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A recent question Random Reidemeister moves to unknot contains a link to the paper http://www.ams.org/journals/jams/2001-14-02/S0894-0347-01-00358-7/S0894-0347-01-00358-7.pdf, in which J. Hass and J. Lagarias show that one can transform any unknot diagram with $n$ crossings into the standard unknot diagram using not more than $2^{cn}$ Reidemeister moves, with $c=10^{11}$.

[As an aside: this is quite a large bound, so the first thing that comes to mind when one looks at it is a computer falling apart with all its atoms decaying long before it manages to untie a diagram with a single crossing. As far as I understand, for those diagrams the algorithm works faster, but still it is probably impractical for untying knots that can't be untied by trial and error.]

It seems plausible that the methods of Hass and Lagarias can be adapted to give a similar explicit upper bound for the number of the Reidemeister moves needed to transform two diagrams representing isotopic links into one another. I would like to ask whether this is indeed the case, and if so, whether there is a reference for that.

A related question: given a nonnegative integer $n$, is it possible to estimate from above the minimal $m$ such that any two link diagrams with $\leq n$ crossings that represent isotopic links can be connected by a sequence of diagrams with $\leq m$ crossings such that each is obtained from the preceding one by a Reidemeister move?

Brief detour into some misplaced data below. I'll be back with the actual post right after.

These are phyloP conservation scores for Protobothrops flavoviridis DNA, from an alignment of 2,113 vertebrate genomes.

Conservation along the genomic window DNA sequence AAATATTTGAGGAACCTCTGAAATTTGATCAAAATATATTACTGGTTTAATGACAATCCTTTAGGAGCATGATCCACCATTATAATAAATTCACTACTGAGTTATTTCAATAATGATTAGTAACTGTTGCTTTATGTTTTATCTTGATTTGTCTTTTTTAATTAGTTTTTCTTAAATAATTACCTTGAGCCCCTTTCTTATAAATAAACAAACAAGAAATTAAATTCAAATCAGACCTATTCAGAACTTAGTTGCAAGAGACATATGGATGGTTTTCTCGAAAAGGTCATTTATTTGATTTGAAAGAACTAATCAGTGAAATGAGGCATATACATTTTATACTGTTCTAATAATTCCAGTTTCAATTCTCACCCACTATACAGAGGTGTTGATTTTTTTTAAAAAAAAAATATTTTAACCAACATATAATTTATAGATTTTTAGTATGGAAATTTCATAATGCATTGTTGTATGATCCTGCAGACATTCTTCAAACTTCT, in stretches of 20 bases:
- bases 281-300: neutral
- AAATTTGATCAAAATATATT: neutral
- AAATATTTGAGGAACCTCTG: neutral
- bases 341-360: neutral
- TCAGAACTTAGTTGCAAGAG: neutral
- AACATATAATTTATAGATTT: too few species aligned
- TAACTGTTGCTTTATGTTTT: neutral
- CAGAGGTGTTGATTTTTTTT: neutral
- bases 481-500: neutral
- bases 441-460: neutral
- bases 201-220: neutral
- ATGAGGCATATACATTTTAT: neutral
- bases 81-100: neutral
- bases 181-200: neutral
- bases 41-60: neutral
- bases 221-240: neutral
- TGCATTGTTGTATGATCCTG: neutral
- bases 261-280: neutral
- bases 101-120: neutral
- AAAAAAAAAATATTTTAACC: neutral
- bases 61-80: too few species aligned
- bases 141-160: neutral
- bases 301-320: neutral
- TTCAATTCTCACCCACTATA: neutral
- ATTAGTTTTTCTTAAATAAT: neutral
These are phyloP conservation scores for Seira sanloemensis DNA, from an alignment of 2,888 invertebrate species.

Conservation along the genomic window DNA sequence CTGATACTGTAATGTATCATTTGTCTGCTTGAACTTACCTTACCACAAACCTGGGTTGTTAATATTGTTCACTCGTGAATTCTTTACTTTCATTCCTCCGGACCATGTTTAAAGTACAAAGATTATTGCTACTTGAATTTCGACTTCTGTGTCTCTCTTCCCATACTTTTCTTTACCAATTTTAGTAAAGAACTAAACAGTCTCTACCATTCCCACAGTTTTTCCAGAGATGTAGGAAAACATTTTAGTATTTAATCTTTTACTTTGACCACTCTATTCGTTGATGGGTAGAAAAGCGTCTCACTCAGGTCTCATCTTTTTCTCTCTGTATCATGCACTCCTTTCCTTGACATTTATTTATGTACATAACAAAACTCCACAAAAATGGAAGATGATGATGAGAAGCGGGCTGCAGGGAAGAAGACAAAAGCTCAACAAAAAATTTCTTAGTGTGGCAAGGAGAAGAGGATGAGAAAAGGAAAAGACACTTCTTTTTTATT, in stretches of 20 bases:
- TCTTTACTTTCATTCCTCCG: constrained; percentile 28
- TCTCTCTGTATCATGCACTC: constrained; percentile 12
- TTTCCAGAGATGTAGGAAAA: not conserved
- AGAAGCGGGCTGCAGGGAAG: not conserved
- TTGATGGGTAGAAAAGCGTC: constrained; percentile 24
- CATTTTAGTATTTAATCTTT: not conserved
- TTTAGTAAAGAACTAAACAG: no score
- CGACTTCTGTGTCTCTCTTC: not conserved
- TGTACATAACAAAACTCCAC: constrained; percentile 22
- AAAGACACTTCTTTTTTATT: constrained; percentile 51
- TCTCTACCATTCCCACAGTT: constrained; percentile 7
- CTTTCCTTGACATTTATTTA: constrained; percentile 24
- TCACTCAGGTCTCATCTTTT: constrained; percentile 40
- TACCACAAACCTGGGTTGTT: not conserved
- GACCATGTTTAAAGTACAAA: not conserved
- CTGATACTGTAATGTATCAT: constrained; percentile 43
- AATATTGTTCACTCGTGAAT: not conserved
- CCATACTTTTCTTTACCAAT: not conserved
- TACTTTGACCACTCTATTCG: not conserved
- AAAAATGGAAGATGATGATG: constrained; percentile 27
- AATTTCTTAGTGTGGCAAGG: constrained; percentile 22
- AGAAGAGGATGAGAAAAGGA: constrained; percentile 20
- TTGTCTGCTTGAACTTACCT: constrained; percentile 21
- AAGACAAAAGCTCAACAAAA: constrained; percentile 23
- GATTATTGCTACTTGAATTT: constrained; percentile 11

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front.math.ucdavis.edu/1104.1882 –  Ian Agol Oct 11 '11 at 4:32
Dear Ian -- thanks a lot! if you choose to post this as an answer, I'll accept it. However, the upper bound they give is absolutely huge, and I am wondering if there is a smaller one for the maximal number of crossings the sequence of diagrams must pass through. –  algori Oct 11 '11 at 5:02
Not an answer, but related: arxiv.org/pdf/math/0501490 –  Scott Carter Oct 11 '11 at 13:41
I haven't read this paper of Suh's but there's a stated lower bound than the Hass and Lagarias one: front.math.ucdavis.edu/1010.4101 –  Ryan Budney Oct 11 '11 at 16:41
Hass and Nowik show that the best upper bound you can hope for is quadratic in the number of crossings: arxiv.org/abs/0711.2350 –  b b Oct 21 '11 at 22:45

1 Answer 1

up vote 3 down vote accepted

Coward and Lackenby have an upper bound on the number of Reidemeister moves, which is a tower of exponentials. The existence of some such bound is not surprising, since Waldhausen had proven that the knot isotopy problem was solvable, so some computable upper bound exists.

Suppose you had a much better upper bound on the number of crossings of diagrams in the sequence of moves than their bound. Then since the number of diagrams with $c$ crossings is no more than say $k^{k^c}$ for some $k$, one would get a much better bound on the number of reidemeister moves to get between two diagrams. So I think one would need a new idea to get such an estimate.

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